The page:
A woman at a local grammar school started her career as a first grade teacher. For several years, she taught six year olds how to read, write, hold a pen, draw with a crayon, and get along with one another.
She was perfect for this job. Think of the most ideal first grade teacher you could imagine. Imagine her with a soft voice, beautiful smile, lighthearted disposition, and unendingly kind and understanding. Someone that laughs easily, calmly sets boundaries, and effortlessly has you believe the best in yourself.
Some years later, she transferred to teaching fifth grade, and did the same thing for those children as well. Many of the same children she taught in first grade were taught in fifth. These children were, in all likelihood, some of the most well adjusted and most capable students that ever made their way through primary school.
Oh, yeah, I should mention this one thing: Her students were always in the top of their studies compared to the other classes in first and fifth grade. Always.
When high school came and these children were ready to graduate, they were asked to nominate one teacher that made the greatest impact on them personally and scholastically from kindergarten to third grade, fourth to sixth, and junior high. These teachers were to sit on the stage and witness the students receive their diplomas.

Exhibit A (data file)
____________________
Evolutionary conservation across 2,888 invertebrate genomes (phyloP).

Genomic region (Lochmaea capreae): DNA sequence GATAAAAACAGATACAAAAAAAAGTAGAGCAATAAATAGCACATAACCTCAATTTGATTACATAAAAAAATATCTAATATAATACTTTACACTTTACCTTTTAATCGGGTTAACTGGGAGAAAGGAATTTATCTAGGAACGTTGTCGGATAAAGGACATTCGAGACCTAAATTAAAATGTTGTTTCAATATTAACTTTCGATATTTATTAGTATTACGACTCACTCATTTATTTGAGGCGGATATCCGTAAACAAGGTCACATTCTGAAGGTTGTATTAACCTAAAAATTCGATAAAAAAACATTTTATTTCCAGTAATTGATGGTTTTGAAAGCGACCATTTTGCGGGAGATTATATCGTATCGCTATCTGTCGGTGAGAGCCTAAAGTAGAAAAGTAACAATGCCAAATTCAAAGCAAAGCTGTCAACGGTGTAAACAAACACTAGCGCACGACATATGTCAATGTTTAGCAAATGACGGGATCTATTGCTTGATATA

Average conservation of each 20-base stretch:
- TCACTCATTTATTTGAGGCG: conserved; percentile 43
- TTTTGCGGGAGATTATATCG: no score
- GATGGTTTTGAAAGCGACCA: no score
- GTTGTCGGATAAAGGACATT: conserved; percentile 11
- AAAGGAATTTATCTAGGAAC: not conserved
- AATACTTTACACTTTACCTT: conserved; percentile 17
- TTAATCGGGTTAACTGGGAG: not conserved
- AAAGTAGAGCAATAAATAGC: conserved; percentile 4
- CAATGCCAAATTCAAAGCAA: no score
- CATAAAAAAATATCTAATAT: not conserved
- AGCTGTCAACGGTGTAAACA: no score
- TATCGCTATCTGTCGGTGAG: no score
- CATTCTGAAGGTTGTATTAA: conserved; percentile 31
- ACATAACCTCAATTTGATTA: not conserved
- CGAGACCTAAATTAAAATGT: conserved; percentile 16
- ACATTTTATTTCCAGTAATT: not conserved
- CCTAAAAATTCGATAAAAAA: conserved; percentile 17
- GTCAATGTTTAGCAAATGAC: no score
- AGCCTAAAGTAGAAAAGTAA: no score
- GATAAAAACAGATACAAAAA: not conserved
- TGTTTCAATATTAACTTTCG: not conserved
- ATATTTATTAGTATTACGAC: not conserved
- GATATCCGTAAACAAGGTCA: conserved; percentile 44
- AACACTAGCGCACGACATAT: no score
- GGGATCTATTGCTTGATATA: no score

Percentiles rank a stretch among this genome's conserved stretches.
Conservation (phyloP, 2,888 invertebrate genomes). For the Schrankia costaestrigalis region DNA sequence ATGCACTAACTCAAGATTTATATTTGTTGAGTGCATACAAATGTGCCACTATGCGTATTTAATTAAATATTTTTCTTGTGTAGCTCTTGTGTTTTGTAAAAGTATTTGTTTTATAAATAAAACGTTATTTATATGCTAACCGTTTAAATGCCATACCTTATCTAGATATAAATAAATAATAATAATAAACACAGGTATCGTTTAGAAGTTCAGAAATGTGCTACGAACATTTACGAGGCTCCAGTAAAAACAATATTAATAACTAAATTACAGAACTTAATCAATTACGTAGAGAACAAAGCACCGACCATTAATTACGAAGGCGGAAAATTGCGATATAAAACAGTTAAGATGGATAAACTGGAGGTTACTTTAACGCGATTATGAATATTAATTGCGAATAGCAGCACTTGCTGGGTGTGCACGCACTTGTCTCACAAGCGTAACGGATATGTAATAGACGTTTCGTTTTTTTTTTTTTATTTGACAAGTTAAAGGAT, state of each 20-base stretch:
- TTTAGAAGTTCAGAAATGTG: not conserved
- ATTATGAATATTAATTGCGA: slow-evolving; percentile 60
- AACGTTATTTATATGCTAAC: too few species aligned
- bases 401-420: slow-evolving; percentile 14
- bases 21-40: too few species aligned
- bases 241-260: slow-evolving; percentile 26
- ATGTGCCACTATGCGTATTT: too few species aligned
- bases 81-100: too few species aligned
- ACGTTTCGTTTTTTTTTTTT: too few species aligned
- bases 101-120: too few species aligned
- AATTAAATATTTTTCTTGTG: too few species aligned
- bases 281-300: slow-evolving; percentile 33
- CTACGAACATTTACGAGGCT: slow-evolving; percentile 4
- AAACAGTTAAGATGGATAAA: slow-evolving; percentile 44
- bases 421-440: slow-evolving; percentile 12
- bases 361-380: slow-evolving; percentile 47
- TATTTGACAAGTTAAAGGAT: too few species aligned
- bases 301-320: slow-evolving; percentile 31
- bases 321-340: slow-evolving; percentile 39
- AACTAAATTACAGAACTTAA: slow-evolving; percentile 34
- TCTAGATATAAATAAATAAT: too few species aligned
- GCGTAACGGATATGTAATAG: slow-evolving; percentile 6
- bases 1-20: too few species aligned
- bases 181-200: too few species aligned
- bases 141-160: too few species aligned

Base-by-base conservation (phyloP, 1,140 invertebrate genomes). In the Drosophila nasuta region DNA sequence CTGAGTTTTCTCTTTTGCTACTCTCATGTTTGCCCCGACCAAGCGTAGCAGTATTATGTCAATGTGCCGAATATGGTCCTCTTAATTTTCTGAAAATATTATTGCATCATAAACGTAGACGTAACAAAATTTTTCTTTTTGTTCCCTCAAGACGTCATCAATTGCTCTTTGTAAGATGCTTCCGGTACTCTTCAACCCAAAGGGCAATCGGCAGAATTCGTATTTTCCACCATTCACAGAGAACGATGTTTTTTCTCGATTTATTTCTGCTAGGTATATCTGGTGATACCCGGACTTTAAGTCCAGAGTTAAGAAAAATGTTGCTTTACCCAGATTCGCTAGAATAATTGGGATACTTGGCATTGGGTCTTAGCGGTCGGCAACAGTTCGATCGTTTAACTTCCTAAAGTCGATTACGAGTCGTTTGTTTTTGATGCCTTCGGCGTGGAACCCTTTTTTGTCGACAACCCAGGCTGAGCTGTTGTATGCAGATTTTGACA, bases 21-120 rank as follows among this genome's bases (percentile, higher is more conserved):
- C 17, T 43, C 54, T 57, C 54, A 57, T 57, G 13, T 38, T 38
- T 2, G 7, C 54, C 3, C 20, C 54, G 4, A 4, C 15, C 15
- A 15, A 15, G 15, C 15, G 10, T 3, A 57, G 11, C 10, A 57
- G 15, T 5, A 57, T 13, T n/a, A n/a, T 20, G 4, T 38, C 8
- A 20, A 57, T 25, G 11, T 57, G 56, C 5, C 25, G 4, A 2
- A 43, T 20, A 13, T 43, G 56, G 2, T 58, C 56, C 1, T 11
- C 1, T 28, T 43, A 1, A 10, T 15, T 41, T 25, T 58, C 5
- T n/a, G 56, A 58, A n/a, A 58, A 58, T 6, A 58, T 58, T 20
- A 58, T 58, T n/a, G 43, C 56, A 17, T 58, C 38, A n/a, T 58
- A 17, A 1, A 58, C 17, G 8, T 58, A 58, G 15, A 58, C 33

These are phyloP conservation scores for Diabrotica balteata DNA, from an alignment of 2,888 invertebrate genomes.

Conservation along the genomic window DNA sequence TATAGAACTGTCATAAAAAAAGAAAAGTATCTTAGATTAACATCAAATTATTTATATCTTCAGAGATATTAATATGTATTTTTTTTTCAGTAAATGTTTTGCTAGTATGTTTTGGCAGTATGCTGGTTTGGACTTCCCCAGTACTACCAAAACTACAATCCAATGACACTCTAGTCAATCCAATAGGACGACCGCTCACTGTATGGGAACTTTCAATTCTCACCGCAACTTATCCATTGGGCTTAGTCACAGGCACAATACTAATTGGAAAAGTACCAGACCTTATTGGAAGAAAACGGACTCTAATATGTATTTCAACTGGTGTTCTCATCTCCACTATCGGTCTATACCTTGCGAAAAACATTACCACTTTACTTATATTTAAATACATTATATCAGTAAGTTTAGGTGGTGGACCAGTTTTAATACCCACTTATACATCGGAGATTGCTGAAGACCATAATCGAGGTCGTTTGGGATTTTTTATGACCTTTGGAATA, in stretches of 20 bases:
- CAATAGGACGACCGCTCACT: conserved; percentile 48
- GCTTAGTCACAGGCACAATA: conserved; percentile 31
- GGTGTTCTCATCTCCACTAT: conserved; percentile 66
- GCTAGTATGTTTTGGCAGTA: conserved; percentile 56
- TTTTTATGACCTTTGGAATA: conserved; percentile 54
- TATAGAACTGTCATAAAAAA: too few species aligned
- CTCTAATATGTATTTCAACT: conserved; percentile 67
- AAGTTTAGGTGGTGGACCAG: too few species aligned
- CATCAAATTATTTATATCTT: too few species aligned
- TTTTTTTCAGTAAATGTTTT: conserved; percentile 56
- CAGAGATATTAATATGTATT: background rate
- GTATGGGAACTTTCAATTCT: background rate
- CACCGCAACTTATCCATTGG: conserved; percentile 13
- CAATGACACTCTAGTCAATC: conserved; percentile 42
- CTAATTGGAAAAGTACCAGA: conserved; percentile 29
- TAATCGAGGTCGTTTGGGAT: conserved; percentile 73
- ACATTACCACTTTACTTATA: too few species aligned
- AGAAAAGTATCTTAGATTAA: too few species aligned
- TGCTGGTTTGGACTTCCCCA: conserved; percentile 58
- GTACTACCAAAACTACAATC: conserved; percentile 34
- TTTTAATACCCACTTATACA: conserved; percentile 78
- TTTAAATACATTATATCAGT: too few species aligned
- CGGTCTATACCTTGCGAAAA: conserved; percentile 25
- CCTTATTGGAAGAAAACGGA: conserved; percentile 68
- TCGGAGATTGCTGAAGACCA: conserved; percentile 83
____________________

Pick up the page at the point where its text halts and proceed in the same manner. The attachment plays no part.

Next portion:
This beautiful teacher, the one that taught in both first and fifth grades, was chosen as the teacher who had the greatest impact on all of them from kindergarten to sixth grade...
...four years in a row.
Profoundly humbled by this, after the fourth year, she withdrew her name from participation in any further commencements. She decided she'd watch from the grandstands like everybody else.
And in the fifth year, she sat in the first row of the bleachers. Dozens of students, as they passed her in their procession, took off their mortarboards and bowed.
I write about her because if you can think about somebody like this person, you can inhabit those qualities and be just like them.
We all possess this gentleness and insight. Some of us have to practice, others are naturals.
Recently, I came across a saying by my favorite poet, "Unknown," a few days ago. It helped me define the emotional and spiritual philosophy of this woman, whether she knew it or not.
"I did not come to teach you. I came to love you. Love will teach you."